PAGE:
“Finding Your Flywheel” – My Talk from MicroConf 2012

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10 comments ↓

#1 Marco on 02.27.13 at 4:52 am

FYI your video can not be viewed on Android phones.

Rob Reply:

“Vimeo!” he screams.

#2 Mitesh on 02.27.13 at 1:04 pm

Rob, are you ever going to write any more books on micro-entrepreneurship? I’ve got your first book but finding a niche is pretty difficult. What’s your secret to finding a niche and validating demand for an idea within that niche? I’ve read the book, but maybe I’ve missed it.

Anyhow I also think, that if people are pretty serious about starting up a small side business it doesn’t have to be a SASS product.

We live in incredible times, you could also start and launch a information product like an eBook and sell it on Amazon.com (start small)

Rob Reply:

>>Rob, are you ever going to write any more books on micro-entrepreneurship?

Probably not. I got the gyst of the movement out in my first book, and Micropreneur.com and the podcast are how I’m continuing the thread. I can’t imagine sitting down for 4 months again to crank out another book; one that would be less valuable since the first book captured most of what I wanted to say.

I do plan to release some video training courses this year since I’ve found that format (audio/video) to be more conducive to teaching this kind of material.

>>Anyhow I also think, that if people are pretty serious about starting up a small side business it doesn’t have to be a SASS product.

It doesn’t have to be, but that’s where you will have the best chance at creating a business that will sustain you.

Mitesh Reply:

Rob

Really cool, I did briefly join the microprenuer community, but I felt overwhelmed and it’s not easy to start up a small business. How did you find the painful problems that need to be solved in a niche.

I just can’t believe that using Google Keywords you can somehow find a niche. When I did join the community I even tried hanging around a business forum looking for the threads where business-people were frustrated by so and so. But it yielded no results and maybe I wasn’t trying hard enough.

Don Griffolo Reply:

I agree. The microprenuer community is not the place to find an idea. It’s great if you already have an idea, but there’s very little help to find one.

To be fair I don’t think Rob has found any niche ideas recently. He seems to be focusing on getting more from HitTail and creating expensive video courses.

Where are the new successes? Bidsketch has been mentioned for years. I’ve not seen anyone else show up, not even a certain AuditShark?

Don.

Rob Reply:

@”Don” – classy move posting an anonymous critique. In addition, your assertions are off the mark.

>>To be fair I don’t think Rob has found any niche ideas recently

I was going to build a tool like HitTail (i.e, I did the research and deemed it worthy to enter the niche), and was going to do that whether they sold to me or not. When they decided to sell it was a nice leapfrog so I didn’t have to spend time building.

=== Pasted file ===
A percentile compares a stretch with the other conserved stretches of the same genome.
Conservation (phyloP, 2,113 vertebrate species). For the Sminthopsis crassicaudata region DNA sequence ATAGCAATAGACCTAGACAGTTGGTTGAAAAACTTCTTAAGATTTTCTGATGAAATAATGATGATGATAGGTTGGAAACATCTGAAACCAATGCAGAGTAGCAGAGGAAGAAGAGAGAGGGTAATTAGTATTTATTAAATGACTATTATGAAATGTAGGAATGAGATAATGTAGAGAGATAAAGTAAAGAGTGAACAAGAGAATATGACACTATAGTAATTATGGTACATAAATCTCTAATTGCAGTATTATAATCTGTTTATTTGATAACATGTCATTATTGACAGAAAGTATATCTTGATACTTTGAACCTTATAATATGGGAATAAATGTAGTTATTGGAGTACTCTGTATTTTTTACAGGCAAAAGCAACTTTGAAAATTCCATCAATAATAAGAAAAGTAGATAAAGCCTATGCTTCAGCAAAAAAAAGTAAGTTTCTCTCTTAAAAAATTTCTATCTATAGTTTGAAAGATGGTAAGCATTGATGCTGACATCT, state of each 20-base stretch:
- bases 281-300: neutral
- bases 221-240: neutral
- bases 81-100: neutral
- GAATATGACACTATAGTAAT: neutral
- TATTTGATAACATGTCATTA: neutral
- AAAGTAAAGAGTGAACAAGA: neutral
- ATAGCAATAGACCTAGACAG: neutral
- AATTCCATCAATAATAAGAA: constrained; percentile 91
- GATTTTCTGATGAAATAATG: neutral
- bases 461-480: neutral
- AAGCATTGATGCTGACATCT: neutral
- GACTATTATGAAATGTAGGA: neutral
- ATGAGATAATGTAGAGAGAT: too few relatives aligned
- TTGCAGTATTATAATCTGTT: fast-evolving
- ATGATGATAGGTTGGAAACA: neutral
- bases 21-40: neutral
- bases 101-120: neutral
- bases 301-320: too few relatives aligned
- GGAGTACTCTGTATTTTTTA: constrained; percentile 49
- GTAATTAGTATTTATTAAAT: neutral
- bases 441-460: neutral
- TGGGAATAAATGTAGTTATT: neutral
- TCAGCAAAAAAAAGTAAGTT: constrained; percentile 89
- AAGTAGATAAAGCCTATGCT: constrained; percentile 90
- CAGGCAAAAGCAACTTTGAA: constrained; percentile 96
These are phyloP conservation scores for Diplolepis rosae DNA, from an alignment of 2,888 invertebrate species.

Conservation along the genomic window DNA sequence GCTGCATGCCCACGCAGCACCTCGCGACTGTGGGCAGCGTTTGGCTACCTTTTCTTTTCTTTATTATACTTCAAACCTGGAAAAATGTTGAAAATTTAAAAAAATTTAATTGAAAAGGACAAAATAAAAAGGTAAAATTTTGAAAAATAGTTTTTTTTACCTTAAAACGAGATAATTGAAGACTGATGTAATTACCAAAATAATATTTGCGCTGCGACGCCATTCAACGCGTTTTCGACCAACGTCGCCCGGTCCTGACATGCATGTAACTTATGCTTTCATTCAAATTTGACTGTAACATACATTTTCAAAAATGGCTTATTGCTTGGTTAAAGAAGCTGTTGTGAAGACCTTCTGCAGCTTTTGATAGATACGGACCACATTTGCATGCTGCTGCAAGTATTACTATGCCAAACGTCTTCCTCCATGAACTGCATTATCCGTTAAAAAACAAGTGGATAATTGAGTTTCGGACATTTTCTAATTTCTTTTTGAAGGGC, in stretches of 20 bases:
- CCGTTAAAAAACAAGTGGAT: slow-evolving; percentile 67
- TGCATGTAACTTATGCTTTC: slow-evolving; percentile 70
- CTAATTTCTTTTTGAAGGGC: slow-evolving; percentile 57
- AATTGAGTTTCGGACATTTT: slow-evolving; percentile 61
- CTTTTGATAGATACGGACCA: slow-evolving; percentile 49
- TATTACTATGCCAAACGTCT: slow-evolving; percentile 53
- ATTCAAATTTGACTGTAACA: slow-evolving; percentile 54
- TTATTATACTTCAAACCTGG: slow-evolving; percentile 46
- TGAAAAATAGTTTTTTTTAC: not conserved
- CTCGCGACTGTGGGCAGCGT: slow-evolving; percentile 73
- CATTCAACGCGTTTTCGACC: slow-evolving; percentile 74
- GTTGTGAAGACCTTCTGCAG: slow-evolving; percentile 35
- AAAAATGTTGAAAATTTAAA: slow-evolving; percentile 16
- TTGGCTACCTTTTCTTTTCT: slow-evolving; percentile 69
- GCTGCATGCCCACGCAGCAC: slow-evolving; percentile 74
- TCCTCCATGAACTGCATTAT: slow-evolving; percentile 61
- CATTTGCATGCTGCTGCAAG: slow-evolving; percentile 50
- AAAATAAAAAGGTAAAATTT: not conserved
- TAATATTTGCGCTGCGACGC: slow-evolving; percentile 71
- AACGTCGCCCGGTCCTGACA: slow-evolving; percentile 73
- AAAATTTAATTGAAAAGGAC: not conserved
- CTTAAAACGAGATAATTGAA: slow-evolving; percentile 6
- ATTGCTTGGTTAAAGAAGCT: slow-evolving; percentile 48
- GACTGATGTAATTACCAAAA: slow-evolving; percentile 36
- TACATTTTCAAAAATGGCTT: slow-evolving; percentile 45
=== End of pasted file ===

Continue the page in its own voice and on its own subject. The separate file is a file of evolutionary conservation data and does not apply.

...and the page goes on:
And then we have getdrip.com, my new project. A brand new app, serving a new niche that I researched before taking the plunge.

So that’s two in the past 18 months.

>>Where are the new successes?

There are 17 successes listed on http://www.micropreneur.com/, and we cover a new one every couple episodes on the podcast – in the past 10 days alone I was emailed by the founders of distressedpro.com and lighpointsecurity.com (both lifetime Micropreneur.com members). With the former he’s now completely supporting himself from the app. The latter has won a couple recent awards and is on track to raise money soon.

I’ve lost count of the number of people who have emailed indicating they have launched an app based on advice from my book or Micropreneur.com and are now supporting themselves from it. Those successes, while perhaps not publicized on Hacker News/TechCrunch/Your startup news venue of choice, are the reason I’m in this.

Whether you’ve heard about them or not is irrelevant…but there are new successes happening on a consistent basis.

Rob Reply:

>>I felt overwhelmed and it’s not easy to start up a small business

Indeed, sir. It is by no means easy.

>>How did you find the painful problems that need to be solved in a niche.

I’ve written and spoken about this a lot. There is no formula for doing it; no step by step system because it’s the creative/art portion of launching a product. Finding a niche idea is more like brainstorming than it is like writing code. There are frameworks for brainstorming but there is not a concrete process that will walk you by the hand to finding the ultimate niche.

Finding a niche is probably the most common issue people run into; check out any startup forum and you’ll find loads of people looking for product ideas or wondering how to choose between them. You are not alone in feeling like it’s hard. It definitely takes work and the willingness to put yourself out there, and fail along the way.

The last 2 niches I’ve entered I found by asking myself the question: “What pain do X have?” where “X” is entrepreneurs.

But there are 100 other approaches to getting started. Even Googling “how to find a niche” should spark a few ideas if you’ve exhausted all of the other ones you’ve heard to date.

>>I just can’t believe that using Google Keywords you can somehow find a niche.

The keyword tool is not a test that should be used on its own; it’s one signal on the way to finding a niche…use it as a first step, then start find people in the niche and start discussing pain points. This is the hard part – starting with an idea and getting over your fear of getting out of the building and talking to prospective customers.

As I said, it’s hard work. I wish you the best of luck!

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